When someone mentions acne, most people think about teenagers. However, people of any age can be affected by acne.
Acne itself does not pose a threat to someone’s health. It can be painful if severe and leave scars.
Some people with severe acne may experience emotional distress, self-esteem, and self-confidence issues.
What is Acne?
Acne is a skin condition that happens when hair follicles become clogged. The skin produces sebum which is an oil to keep the skin from drying out. When a hair follicle becomes clogged with dead skin cells and sebum, bacteria can grow. This causes inflammation.
Acne is usually found on the face, forehead, upper back, shoulders, or chest of the affected person.
Acne is a common condition. It affects people of all ages and races. For most people, it goes away by their 30s.
Sudden acne breakouts in older people may mean there is an underlying disease that needs to be taken care of.
Types of Acne
There are several ways acne appears on the skin. This includes:
- Whiteheads – bumps that are closed by oil and dead skin cells.
- Blackheads – open bumps that are filled with oil and dead skin cells. They are dark in color, it looks like there is dirt on the bump.
- Papules – small bumps that are inflamed, they can be red or pink.
- Pustules – pimples that contain pus. They have a white top surrounded by red skin. If picked at they can leave scarring.
- Nodules – solid pimples that are deep in the skin. They can be large and painful.
- Cysts – large pus-filled pimples that can cause scars.
Acne can be mild, moderate, or severe. Dermatologists rank acne by how severe it appears on the skin.
Grade 1 (mild)
Mostly whiteheads and blackheads, maybe a few papules and pustules.
Grade 2 (moderate)
Multiple papules and pustules, mostly on the face.
Grade 3 (moderately severe)
Many papules and pustules, may be some inflamed nodules. Can also affect the back and chest.
Grade 4 (severe nodulocystic acne)
Many large, painful, inflamed pustules and nodules.
There is a variety of bacteria that lives on human skin. Some bacteria are beneficial, some are not. The name of the bacteria that contributes to pimples is Propionibacterium acnes. Some research shows that the severity level of acne may depend on the strain of bacteria present.
Other factors contribute to acne development. Hormones are one thing that affects acne.
When adolescence begins the levels of the hormone androgen rises. Higher androgen levels cause the oil glands under the skin to grow. This produces more sebum.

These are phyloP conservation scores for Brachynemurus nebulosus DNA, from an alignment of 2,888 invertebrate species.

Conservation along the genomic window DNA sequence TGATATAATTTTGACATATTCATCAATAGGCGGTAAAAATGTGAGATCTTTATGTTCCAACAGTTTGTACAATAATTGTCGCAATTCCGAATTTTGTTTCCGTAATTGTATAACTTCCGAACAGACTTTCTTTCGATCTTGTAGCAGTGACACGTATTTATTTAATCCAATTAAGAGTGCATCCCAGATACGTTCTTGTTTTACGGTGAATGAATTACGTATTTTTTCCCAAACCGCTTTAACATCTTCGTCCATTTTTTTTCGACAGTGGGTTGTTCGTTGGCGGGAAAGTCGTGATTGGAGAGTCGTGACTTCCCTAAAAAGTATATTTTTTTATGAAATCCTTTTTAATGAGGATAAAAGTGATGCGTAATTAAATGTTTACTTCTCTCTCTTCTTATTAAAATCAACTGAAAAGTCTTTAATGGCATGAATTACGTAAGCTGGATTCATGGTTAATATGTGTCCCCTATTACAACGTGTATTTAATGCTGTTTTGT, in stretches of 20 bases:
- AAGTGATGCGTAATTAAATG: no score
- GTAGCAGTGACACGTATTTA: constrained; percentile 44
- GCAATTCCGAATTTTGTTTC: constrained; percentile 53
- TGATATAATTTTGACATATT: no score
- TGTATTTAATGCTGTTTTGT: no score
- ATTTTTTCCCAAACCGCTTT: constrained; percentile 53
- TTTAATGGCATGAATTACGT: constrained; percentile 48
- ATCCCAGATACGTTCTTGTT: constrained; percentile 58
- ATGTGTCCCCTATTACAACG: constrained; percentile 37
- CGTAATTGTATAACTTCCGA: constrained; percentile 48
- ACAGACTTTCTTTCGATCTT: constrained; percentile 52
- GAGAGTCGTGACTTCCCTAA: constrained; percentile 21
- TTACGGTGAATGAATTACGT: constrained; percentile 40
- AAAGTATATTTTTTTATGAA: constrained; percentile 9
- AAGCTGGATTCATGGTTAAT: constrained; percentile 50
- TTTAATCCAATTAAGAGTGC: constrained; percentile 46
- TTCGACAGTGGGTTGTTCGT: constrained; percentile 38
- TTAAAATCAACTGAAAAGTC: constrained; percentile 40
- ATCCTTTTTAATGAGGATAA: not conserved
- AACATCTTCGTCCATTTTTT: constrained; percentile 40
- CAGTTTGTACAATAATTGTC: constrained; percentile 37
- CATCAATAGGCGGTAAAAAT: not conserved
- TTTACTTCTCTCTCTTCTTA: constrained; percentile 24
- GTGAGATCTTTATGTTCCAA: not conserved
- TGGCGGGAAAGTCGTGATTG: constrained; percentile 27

Having a large amount of sebum breaks down the cellular walls of the pore. This causes bacteria to grow.
Hormonal acne during puberty usually slows down when the person becomes an adult. Often the breakouts end completely.
Other Risk Factors for Acne
It is still unknown why some people develop acne and others do not. There are some risk factors that experts think may contribute to acne, or make the condition worse.
- Beauty products with high oil content, like cleansers, moisturizers, or creams
- Cigarette smoking
- Poor sleep
- Some medications, including hormonal birth control or steroids
- Polycystic ovarian syndrome (PCOS) or other endocrine conditions
- Family history of acne
- Hormonal changes from pregnancy
Pimples can cause a rough uneven texture on the skin. Other symptoms of acne include:
- Skin discoloration – redness or dark patches and spots
- Pain and tenderness when touched, sometimes pain without being touched
- Swelling and inflammation
There are over-the-counter treatment options that someone can try to clear up acne. If after a few weeks there is no improvement a doctor or dermatologist can prescribe a stronger medication.
Prescription medications can be topical or oral. It may take four to eight weeks to see improvement. It can take much longer for acne to clear up completely.
There are several kinds of topical medications available for acne.
Retinoids are topical drugs that contain retinoic acids. They can be gels, lotions, or creams. It works by preventing the plugging of hair follicles. Some examples are:
Topical antibiotics work by killing the bacteria on the skin. This includes:
Oral medications include for moderate to severe acne include:
- National Institute of Arthritis and Musculoskeletal and Skin Diseases. Acne. August 2020. Available at Niams.nih.gov.
- Cleveland Clinic. Acne. September 1, 2020. Available at Clevelandclinic.org.
- Medical News Today. What You Need To Know About Acne. November 27, 2017. Available at medicalnewstoday.com.
- Healthline. What are the Risk Factors for Developing Acne? February 23, 2022. Available at Healthline.com.
- Drugs.com. Avita. July 22, 2022. Available at Drugs.com.
- Drugs.com. Retin-A. July 12, 2022. Available at Drugs.com.
- Drugs.com. Tazorac. September 24, 2020. Available at Drugs.com.
- Drugs.com. Duac. September 1, 2021. Available at Drugs.com.
- Drugs.com. Benzamycin. July 12, 2022. Available at Drugs.com.
- Drugs.com. Azelex. June 11, 2021. Available at Drugs.com.
- Drugs.com. Finacea. July 8, 2021. Available at Drugs.com.
- Drugs.com. Erythromycin. April 1, 2021. Available at Drugs.com.
- Drugs.com. Ortho Tri-Cyclen. June 14, 2021. Available at Drugs.com.
- Drugs.com. Aldactone. April 4, 2022. Available at Drugs.com.
- Drugs.com. Claravis. October 12, 2021. Available at Drugs.com.